Recognizing the Body’s Signposts for Stress

stress favorite plusAs much as 77% of the U.S. adult population say they experience the physical symptoms of stress on a regular basis. But, despite this, not everyone is aware that their physical ailments may be caused by the condition. When we feel anxious, nervous, or tense, it’s easier to recognize the pressures we’re under. Stress can also manifest itself in physical conditions, impacting on our health at large. When this happens, it can be more difficult to identify it as the root of the problem. Recognizing the physical symptoms of stress can enable us to identify when we need to take a break or implement measures to reduce and manage the stress in our lives.

Know The Signs

The busy nature of modern life makes it easy for stress to become the norm, which may make us less aware of it when it’s affecting us. Juggling families and jobs; regularly traveling for work; working long days; and worrying about bills and household expenses can all take their toll without us realizing. While not all of the effects of prolonged stress are visible, there are some signs we can watch out for in our physical health, particularly when we’re affected by more than one of them.

An increased frequency or intensity of headaches is one of our body’s early warning signs that it may be time to take a break. Stress-induced headaches may be caused by the release of chemicals into the brain as a result of emotional stress, or they may come from insufficient sleep that is also associated with stress. When we’re under intense pressure, it may be harder for us to fall or stay asleep, and many people find that they do not allow themselves enough sleep or adequate time to relax when their regular schedule is busy. Stress can also affect the digestive system, sometimes triggering stomach aches and nausea. Muscle tension is often another sign of stress, leading to aches and pains, stiffness, and sometimes, shortness of breath caused by tension in the muscles associated with breathing. Fluctuating hormones can cause an irregular menstrual cycle in women, and in some cases, periods may stop altogether. Our skin is also a place to look out for stress. Stress can trigger or exacerbate conditions like eczema and psoriasis. Even for those who do not experience these conditions, stress may be the cause of unexplained rashes or itching. Finally, an increase in viral infections, like colds, can signify a weakened immune system, which is another common effect of stress.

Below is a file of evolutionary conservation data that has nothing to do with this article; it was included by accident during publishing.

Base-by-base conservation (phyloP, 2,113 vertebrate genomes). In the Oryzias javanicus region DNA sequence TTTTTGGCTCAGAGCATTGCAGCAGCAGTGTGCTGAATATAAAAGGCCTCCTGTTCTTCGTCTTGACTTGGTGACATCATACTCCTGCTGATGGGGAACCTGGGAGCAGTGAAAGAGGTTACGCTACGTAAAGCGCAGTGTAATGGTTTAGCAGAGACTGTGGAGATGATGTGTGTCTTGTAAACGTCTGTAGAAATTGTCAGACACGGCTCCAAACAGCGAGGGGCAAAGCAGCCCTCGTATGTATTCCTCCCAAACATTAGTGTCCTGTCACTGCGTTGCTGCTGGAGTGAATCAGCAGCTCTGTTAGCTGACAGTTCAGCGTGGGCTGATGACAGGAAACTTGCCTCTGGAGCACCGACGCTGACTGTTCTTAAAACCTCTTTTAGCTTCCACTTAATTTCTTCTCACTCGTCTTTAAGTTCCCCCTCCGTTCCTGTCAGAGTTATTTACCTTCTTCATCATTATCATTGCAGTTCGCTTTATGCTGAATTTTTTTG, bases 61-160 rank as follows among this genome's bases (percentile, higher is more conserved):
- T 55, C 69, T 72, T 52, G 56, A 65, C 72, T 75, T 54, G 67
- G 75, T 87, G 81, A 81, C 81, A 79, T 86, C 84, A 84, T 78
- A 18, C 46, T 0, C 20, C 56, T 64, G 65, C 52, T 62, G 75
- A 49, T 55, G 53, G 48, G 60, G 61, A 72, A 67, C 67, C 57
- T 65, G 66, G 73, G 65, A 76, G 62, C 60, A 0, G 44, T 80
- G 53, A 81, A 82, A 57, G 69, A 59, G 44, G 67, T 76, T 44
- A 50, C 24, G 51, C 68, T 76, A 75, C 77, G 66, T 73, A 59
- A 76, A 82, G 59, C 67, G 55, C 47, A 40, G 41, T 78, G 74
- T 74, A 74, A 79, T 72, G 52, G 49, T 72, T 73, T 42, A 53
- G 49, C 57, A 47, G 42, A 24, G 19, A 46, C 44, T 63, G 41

Invisible Effects

In addition to these warning signs, stress can impact our physical health in less visible ways. In times of intense stress, the liver can release glucose into the bloodstream, causing blood sugar to rise; if this situation is prolonged, this can leave us at risk of type 2 diabetes. Blood pressure may become elevated due to the tightening of blood vessels caused by stress hormones, and over time, this can cause pressure on the arteries, putting us at a higher risk of a heart attack. Even for women who don’t notice a disruption to their menstrual cycle, stress can also affect fertility, making it harder to conceive, and men’s fertility can also be affected.

Fight The Root Cause

Using the recognizable physical symptoms of stress as a signpost to tell us there’s a problem we need to address can prevent the long-term physical consequences. Implementing stress management techniques; ensuring regular exercise and sufficient sleep; taking time out to relax; and eating a healthy, balanced diet are all valuable ways in which we can combat stress, and in doing so, solve the physical problems that have presented themselves as a result. The use of medical aids, nutritional supplements and exercises that target tense muscles will help alleviate the associated physical conditions, but it’s also important to look at the root of the problem, and take steps to reduce exposure to everyday stress.

Stress is an inevitable part of human life, but it can have real consequences on our health if it is left unaddressed. Recognizing the physical problems it can trigger is an important skill to master if we are to reduce its impact on our long-term health.

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Guest post by Writing Jackie

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